Prague Chamber Choir
Prague Chamber Choir
Dagmar Masková soprano
Marta Benacková alto
Walter Coppola tenor
Peter Mikulás bass
Lydie Härtlová harp
Josef Ksica organ
Josef Pancík conductor
Recorded November 1993 at Rudofinum/Dvořák Hall, Prague
Engineer: Markus Heiland
Produced by Manfred Eicher
Formed in 1990, and emergent in the newly independent Czech Republic, the Prague Chamber Choir offers in its only ECM appearance this harmonious program of Bohemian church music. In the accompanying liner notes, Antonín Pešek draws our attention to the thriving Catholic pulse beneath what was then a topical spread of patriotic provincialism, and in so doing allows us to contextualize the music as part of an auditory archive. The three works on this program are like a spectrum of light, gradating from ultraviolet to infrared in the space of an hour.
Antonín Dvořák may not have been primarily known as a choral crafter, but his “honorary” Mass in D major, op. 86 (1887), through which the composer pays homage to the ruins of the past without succumbing to the “progressive” tendencies of their rebuilding, has an allure all its own. The Kyrie is a lovely opening, each vocal line clearly articulated in a loose macramé of faith. Glittering moments from the tenors crash like the crest of a wave over a sandy organ. Four soloists arise from this dense tide, of which the soprano is arrestingly emotive. The Gloria provides an exuberant change of pace, again set aloft by a gorgeous tenor section. The 10-minute Credo, on its own a masterful composition, is perhaps a touch saccharine and longwinded, even if it makes the Sanctus all the more jewel-like for its brevity. The latter’s exuberant opening, transcendent organ solo, and mounting volume coalesce like an unforgettable memory. The famous, often singled-out Agnus Dei remains the high point of the piece, a lullaby in spiritual clothing.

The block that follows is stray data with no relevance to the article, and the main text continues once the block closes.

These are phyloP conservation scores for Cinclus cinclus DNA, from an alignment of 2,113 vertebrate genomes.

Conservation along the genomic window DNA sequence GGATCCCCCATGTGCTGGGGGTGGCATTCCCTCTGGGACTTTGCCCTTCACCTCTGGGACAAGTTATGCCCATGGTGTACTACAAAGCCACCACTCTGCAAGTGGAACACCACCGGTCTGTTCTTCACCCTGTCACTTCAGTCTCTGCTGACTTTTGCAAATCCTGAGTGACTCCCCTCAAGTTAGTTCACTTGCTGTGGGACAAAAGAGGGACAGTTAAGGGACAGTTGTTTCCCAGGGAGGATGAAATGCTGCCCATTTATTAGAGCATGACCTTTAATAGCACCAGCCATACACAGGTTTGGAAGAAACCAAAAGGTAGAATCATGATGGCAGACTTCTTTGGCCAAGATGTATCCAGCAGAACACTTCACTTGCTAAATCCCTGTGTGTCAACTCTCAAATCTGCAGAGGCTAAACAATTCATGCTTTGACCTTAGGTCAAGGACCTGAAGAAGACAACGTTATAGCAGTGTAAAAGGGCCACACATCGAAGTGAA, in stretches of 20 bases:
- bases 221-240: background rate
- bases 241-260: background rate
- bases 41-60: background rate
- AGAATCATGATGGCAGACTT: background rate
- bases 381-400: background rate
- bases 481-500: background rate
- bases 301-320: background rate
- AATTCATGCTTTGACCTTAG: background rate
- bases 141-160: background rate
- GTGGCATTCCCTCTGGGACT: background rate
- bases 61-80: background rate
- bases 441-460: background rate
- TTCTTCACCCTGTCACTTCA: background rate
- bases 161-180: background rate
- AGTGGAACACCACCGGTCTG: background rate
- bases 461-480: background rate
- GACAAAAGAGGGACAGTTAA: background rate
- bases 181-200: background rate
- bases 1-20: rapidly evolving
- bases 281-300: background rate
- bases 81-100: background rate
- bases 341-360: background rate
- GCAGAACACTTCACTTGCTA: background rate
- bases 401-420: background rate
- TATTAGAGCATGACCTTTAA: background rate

Leoš Janáček’s humble offering is Our Father (1901), a sensitively set Creed with an unmistakable harp ostinato and lush organ writing. The insightful tenor solos stick to the mind like glue, bonding love and awe through a single human voice. Says Pešek of this piece: “The calls for bread reflect the feelings of the defiant plebian, who does not demand the ‘consecrated bread of tradition,’ but the daily bread of true humanity.” And indeed, we find in it as much secular as spiritual solidarity. Janáček’s protean understanding of the human voice was entirely his own, and comes through in the physical shape in which every note seems to be described. Arousing in its flavors and unique in its textures, the shattering Amen at the end rings in the head and in the heart long after its resonance fades.
The Prague Te Deum (1989) of Petr Eben is a fitting cap to this fountain of vocal wisdom. Eben’s ode to renewal after oppression has a somewhat antiphonal structure and pays strict attention to the rhythms of its text. Like the sociopolitical about-face that undergirds its creation, the music vacillates between dissonance and harmony, if not embodies both simultaneously, as it basks in the glow of an uncertain future. The upward-looking ending revels in its own sound in the face of a God whose silence is music.
This is a proclamatory album representative of a significant trajectory in European history, but one often obscured by ECM New Series heavyweights. The music is cumulative, the performances committed, and the sound crystalline. A worthy addition to any choral enthusiast’s collection.